America’s Broken Windows and Lyin’ Eyes

In September 2016, the Massachusetts Supreme Judicial Court ruled that black men who run from police are within their rights to flee. On the one hand, the law gives individuals the right not to speak to police and even ignore or leave the presence of officers if they haven’t been charged with a crime. On the other hand, the Court specified that, in the case of African-American men, reports from the Boston Police Department and the American Civil Liberties Union, “documented a pattern of racial profiling of black males in the City of Boston.”

Thus, while recognizing that flight itself could still be probative as police could reasonably deduce someone running from a crime scene as suspicious behavior, the MSCJ also recognized that the disproportionate and repeated targeting of black males "suggests a reason for flight totally unrelated to consciousness of guilt.” They concluded that, “Such an individual, when approached by the police, might just as easily be motivated by the desire to avoid the recurring indignity of being racially profiled as by the desire to hide criminal activity. Given this reality for black males in the city of Boston, a judge should, in appropriate cases, consider the reports’ findings in weighing flight as a factor” in determining reasonable suspicion.

In the particular case under review, Jimmy Warren, an African American, was arrested on Dec. 18, 2011, by Boston police investigating a break-in. Officers received a description of three black male suspects wearing hoodies and dark clothing. Police later spotted Warren and another black man (both wearing dark clothing but no hoodies); yet, when an officer approached the men, they ran. Warren was later arrested and searched, but police found no contraband. They did, however, recover an unlicensed .22 caliber gun in a nearby yard. Warren was charged with unlawful possession of a firearm and later convicted. Last fall’s decision overruled that conviction. Warren is now free and is still living.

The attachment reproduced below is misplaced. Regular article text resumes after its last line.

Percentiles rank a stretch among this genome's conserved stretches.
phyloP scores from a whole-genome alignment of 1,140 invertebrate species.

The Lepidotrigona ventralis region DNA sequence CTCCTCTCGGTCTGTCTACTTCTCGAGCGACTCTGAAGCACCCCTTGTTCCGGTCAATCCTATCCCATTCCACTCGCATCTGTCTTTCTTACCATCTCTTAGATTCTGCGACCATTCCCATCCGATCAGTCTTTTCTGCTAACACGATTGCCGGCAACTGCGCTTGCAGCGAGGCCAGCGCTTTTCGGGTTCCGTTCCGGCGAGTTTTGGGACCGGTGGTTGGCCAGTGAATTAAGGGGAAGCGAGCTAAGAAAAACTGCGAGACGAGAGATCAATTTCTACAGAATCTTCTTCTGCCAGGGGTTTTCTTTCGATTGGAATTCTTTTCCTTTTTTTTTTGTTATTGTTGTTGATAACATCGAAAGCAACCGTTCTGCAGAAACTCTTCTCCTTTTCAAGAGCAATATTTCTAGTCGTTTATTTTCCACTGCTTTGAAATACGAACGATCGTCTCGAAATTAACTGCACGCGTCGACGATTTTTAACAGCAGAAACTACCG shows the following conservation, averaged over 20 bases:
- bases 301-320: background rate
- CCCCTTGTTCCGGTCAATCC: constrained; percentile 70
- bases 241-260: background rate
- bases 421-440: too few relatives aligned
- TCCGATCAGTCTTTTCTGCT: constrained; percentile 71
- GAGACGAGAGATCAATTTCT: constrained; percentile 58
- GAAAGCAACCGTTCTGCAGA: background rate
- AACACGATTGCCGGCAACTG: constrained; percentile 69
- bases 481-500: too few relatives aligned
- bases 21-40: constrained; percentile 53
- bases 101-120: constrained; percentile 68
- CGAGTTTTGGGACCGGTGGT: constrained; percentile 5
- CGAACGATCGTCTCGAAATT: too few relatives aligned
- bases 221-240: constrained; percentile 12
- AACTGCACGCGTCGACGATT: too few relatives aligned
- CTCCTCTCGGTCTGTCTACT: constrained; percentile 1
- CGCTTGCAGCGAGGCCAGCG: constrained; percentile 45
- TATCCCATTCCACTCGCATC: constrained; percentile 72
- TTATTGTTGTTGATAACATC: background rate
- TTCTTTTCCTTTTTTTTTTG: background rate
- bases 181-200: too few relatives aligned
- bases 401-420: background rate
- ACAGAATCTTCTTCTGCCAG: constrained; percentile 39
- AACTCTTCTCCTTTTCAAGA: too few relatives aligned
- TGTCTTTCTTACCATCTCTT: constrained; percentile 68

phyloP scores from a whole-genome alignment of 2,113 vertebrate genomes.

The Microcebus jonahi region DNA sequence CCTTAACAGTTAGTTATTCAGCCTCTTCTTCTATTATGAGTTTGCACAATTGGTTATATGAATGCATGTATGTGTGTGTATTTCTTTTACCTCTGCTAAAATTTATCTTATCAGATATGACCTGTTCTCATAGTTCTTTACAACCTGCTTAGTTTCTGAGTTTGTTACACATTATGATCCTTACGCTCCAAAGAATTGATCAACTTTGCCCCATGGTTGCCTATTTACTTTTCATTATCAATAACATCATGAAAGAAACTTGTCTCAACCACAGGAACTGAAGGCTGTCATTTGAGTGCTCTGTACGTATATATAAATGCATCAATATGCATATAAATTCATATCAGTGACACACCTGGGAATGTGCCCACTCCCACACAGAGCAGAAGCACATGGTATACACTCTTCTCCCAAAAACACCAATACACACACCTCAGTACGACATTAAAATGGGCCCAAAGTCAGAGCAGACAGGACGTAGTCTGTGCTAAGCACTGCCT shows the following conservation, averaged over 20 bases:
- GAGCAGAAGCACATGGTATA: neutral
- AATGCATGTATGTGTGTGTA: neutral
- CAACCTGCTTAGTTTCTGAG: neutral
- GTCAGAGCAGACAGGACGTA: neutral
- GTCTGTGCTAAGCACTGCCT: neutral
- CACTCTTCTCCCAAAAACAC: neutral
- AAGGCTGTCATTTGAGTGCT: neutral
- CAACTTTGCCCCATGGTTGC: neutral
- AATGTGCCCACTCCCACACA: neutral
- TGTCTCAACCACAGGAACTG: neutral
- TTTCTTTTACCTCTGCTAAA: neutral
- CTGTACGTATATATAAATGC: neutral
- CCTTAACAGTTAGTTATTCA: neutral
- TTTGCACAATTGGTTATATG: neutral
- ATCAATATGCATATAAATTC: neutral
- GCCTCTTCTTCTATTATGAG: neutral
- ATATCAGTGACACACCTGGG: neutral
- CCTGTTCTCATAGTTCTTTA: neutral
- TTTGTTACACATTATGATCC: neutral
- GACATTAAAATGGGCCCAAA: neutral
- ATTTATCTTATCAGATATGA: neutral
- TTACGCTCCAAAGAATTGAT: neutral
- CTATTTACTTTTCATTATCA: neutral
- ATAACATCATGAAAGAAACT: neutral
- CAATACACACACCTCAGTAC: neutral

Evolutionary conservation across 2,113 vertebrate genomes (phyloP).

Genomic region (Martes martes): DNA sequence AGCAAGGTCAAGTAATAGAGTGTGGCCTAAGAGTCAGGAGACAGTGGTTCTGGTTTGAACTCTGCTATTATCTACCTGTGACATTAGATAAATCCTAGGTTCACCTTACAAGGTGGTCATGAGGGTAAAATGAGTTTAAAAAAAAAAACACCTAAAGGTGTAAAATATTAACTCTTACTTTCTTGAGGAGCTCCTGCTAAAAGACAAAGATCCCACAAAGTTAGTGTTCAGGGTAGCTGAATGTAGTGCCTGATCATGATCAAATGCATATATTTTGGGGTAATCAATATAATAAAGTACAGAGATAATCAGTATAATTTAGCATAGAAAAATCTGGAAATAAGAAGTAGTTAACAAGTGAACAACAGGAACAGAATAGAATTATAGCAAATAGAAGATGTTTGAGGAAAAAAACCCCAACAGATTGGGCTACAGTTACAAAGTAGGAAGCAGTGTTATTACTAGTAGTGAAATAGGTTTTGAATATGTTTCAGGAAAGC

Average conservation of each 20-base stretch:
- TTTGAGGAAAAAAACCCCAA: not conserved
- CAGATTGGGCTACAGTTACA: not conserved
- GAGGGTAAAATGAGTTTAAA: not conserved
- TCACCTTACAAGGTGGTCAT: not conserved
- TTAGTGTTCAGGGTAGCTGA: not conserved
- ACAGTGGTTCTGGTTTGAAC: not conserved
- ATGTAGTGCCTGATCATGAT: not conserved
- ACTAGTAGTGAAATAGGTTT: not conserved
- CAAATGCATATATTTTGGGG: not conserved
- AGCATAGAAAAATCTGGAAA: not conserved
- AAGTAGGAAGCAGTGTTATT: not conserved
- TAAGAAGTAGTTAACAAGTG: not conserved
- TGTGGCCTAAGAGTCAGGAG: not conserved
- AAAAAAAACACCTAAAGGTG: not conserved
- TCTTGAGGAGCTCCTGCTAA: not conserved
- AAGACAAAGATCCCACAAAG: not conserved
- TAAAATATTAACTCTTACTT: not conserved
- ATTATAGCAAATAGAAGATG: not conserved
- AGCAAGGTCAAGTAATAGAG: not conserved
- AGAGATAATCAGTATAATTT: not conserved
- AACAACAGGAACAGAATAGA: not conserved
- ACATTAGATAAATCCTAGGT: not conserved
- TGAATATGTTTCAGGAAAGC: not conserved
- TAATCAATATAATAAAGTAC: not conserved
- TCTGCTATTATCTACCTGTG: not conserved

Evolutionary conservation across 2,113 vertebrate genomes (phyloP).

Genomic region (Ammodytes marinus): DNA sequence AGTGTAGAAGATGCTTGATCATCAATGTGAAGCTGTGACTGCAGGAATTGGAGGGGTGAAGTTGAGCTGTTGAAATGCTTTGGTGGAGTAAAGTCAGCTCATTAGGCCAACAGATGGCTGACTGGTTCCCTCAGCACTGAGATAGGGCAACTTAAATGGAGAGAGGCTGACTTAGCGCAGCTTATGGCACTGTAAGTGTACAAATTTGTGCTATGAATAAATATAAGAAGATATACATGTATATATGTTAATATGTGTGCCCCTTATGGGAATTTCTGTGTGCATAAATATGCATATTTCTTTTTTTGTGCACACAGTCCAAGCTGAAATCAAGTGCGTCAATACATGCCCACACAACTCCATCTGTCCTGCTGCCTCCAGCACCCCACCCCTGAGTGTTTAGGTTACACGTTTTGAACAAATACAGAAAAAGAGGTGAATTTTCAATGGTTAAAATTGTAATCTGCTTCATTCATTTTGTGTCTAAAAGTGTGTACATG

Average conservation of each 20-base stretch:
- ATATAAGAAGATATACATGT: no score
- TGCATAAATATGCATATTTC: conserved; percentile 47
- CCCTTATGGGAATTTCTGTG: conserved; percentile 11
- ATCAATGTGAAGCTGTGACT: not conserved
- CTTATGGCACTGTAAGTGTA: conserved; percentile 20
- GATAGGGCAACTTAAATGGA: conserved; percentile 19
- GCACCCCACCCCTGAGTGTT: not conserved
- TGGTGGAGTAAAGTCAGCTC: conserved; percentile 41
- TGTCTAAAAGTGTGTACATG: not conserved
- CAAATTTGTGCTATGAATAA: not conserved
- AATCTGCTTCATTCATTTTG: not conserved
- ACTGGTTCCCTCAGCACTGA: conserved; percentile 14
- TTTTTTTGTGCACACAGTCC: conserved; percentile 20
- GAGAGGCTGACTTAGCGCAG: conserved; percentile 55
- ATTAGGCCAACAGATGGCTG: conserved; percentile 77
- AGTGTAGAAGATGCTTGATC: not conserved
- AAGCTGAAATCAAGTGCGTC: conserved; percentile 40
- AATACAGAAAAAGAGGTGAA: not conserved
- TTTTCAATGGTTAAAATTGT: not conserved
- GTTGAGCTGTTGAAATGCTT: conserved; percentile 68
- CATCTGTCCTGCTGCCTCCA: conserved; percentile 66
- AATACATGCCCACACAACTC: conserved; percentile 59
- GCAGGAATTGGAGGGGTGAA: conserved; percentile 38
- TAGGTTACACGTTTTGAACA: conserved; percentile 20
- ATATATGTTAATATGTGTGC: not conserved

The same cannot be said for Philando Castile, who was killed last summer by police just outside St. Paul, Minnesota. Officer Jeronimo Yanez pulled Castile over believing he matched the description of a robbery suspect (although the reason he gave Castile was a broken taillight), and asked him for his license and registration. Castile, a school cafeteria worker driving with his girlfriend and her four-year-old daughter, explained that he was carrying a licensed firearm and then reached for his documentation. According to Yanez’s testimony, he thought Castile was reaching for a gun, and fearing for his own life, he shot Castile seven times. The rest of this encounter was filmed and live-streamed by Castile’s girlfriend and was entered into evidence along with her testimony.

On June 16, Yanez was acquitted of all charges and is now free. Perhaps Castile would still be alive today had he simply kept driving (although it is just as likely that all three people in the car would now be dead).

What the Massachusetts ruling implies and what Castile’s death (and Yanez’s acquittal) suggests is that people of color in general, and black men in particular, are not only within their legal rights to avoid and even ignore police stops, but that they should. The American legal system cannot be trusted either to protect their rights or prosecute their killers. Along with the Massachusetts reports, the Department of Justice’s studies of Ferguson police (following Michael Brown’s shooting) and Baltimore Police (following Freddie Gray’s death) expose the deep and despicable levels of racism and oppression all too common among police departments and criminal justice systems around the nation. Time and time again, people of color find imprisonment and death at the other end of “official duties,” and time and time again, police officers, their institutions and practices are exonerated.

Despite myriad reports on the existence of racial profiling by police, courts and juries, white people in the United States consistently ignore or disbelieve that blacks are actually discriminated against. In a Pew research study from last year, 30-40 percent fewer whites thought blacks “were treated less fairly than whites” by police, the courts, and even when applying for mortgage loans. The chart below, corroborated by hundreds of studies over the past two decades, demonstrates that whites continue to ignore the persistence and insidious discrimination and violence of racism in America, regardless of hundreds of research studies in the past decade that demonstrate persistent racial disparity in policing, sentencing, school discipline, lending practices, medical treatment, and almost every other public institution. Regardless of what white Americans see, read and learn, they refuse to believe their lyin’ eyes.